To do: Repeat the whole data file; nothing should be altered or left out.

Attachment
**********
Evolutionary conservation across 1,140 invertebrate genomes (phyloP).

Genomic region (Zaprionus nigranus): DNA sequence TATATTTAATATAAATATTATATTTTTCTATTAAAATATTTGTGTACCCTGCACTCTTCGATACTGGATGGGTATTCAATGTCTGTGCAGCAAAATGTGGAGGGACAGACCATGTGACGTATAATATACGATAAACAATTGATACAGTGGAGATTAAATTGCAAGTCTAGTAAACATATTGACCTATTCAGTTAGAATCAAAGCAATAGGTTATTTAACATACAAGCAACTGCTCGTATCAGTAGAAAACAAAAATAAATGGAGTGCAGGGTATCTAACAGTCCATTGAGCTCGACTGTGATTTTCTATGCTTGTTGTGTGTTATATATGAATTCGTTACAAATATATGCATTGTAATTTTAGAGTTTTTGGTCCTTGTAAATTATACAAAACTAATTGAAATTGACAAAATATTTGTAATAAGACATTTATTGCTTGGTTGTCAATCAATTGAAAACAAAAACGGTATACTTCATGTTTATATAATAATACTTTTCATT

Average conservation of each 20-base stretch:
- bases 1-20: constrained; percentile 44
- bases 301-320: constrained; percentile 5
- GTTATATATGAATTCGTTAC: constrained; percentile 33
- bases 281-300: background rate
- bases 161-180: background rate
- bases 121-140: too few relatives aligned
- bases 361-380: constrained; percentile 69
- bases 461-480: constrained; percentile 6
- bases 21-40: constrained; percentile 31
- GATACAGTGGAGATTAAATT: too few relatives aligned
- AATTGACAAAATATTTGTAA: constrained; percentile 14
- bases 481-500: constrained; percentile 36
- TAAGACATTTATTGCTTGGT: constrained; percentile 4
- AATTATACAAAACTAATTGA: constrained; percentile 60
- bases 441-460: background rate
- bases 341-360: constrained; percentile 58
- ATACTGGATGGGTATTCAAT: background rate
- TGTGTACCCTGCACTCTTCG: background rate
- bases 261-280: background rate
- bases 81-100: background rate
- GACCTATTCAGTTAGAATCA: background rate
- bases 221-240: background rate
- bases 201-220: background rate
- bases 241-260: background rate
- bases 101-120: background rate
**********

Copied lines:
Evolutionary conservation across 1,140 invertebrate genomes (phyloP).

Genomic region (Zaprionus nigranus): DNA sequence TATATTTAATATAAATATTATATTTTTCTATTAAAATATTTGTGTACCCTGCACTCTTCGATACTGGATGGGTATTCAATGTCTGTGCAGCAAAATGTGGAGGGACAGACCATGTGACGTATAATATACGATAAACAATTGATACAGTGGAGATTAAATTGCAAGTCTAGTAAACATATTGACCTATTCAGTTAGAATCAAAGCAATAGGTTATTTAACATACAAGCAACTGCTCGTATCAGTAGAAAACAAAAATAAATGGAGTGCAGGGTATCTAACAGTCCATTGAGCTCGACTGTGATTTTCTATGCTTGTTGTGTGTTATATATGAATTCGTTACAAATATATGCATTGTAATTTTAGAGTTTTTGGTCCTTGTAAATTATACAAAACTAATTGAAATTGACAAAATATTTGTAATAAGACATTTATTGCTTGGTTGTCAATCAATTGAAAACAAAAACGGTATACTTCATGTTTATATAATAATACTTTTCATT

Average conservation of each 20-base stretch:
- bases 1-20: constrained; percentile 44
- bases 301-320: constrained; percentile 5
- GTTATATATGAATTCGTTAC: constrained; percentile 33
- bases 281-300: background rate
- bases 161-180: background rate
- bases 121-140: too few relatives aligned
- bases 361-380: constrained; percentile 69
- bases 461-480: constrained; percentile 6
- bases 21-40: constrained; percentile 31
- GATACAGTGGAGATTAAATT: too few relatives aligned
- AATTGACAAAATATTTGTAA: constrained; percentile 14
- bases 481-500: constrained; percentile 36
- TAAGACATTTATTGCTTGGT: constrained; percentile 4
- AATTATACAAAACTAATTGA: constrained; percentile 60
- bases 441-460: background rate
- bases 341-360: constrained; percentile 58
- ATACTGGATGGGTATTCAAT: background rate
- TGTGTACCCTGCACTCTTCG: background rate
- bases 261-280: background rate
- bases 81-100: background rate
- GACCTATTCAGTTAGAATCA: background rate
- bases 221-240: background rate
- bases 201-220: background rate
- bases 241-260: background rate
- bases 101-120: background rate